USS Meeker County (LST-980) Areas With Asbestos Exposure

The USS Meeker County (LST-980) was an LST-542-class tank landing ship built for the United States Navy during World War II. Like many ships of its class, the USS Meeker County (LST-980) was not named and is properly referred to by its hull designation. Later named after Meeker County, Minnesota, it was the only US Naval vessel to bear the name. The USS Meeker County (LST-980) was laid down as LST-980 on 22 December 1943, at the Boston Navy Yard; launched on 10 February 1944; sponsored by Mrs. Orrion R. Hewitt; and commissioned on 19 March 1944, with Lieutenant W. F. Westfall in command. The ship was struck from the Naval Vessel Register on 1 April 1975 and sold for scrapping by Defense Reutilization and Marketing Service a few months later. Between World War II and the late-1970s, asbestos was thought to be a miraculous fire-proof, insulating material that would increase fire safety onboard aircraft carriers, submarines, and other sea-going vessels. Asbestos insulation was used in boiler rooms, sleeping quarters, and mess halls, as well as in a variety of shipboard components, ranging from electric boards in radar towers and radio rooms to centrifuge units in sickbay laboratories, and from shipboard armaments to kitchen ovens used to prepare food for the Navy personnel.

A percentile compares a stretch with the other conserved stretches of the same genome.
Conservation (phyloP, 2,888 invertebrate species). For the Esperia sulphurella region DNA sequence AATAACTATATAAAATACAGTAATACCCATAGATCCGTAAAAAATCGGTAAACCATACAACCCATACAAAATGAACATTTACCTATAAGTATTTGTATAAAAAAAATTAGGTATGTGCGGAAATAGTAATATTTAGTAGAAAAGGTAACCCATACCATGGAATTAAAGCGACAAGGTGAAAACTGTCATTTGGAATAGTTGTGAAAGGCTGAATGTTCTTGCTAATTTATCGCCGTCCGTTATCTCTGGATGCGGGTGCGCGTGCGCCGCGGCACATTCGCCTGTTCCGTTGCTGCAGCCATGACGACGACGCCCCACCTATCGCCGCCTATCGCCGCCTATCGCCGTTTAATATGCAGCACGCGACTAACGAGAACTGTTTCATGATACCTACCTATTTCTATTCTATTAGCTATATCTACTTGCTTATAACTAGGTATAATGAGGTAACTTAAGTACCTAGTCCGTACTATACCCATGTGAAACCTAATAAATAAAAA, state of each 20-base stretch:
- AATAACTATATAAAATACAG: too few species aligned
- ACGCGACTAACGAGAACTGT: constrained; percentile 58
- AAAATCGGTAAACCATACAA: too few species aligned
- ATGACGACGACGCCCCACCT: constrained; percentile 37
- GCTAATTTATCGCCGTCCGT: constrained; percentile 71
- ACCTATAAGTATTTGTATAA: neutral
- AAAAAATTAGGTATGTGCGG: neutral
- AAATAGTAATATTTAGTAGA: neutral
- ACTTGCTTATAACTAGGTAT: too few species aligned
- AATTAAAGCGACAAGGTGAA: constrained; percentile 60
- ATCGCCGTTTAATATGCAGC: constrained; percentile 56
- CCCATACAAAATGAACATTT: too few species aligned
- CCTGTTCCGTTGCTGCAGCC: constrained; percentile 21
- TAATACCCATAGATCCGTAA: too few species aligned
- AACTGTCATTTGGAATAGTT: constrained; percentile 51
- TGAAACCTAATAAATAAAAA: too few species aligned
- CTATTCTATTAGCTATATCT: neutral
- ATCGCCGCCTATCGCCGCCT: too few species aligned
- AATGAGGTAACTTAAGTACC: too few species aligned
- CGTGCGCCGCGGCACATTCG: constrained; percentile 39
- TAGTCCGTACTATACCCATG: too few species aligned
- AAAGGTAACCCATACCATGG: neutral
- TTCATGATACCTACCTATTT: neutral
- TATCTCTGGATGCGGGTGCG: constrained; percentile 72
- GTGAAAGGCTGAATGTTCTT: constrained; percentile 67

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Shipmates on USS Meeker County (LST-980)

william h. long jr

joseph john yoches jr

thomas alfred kelsay

bryce boyd harrington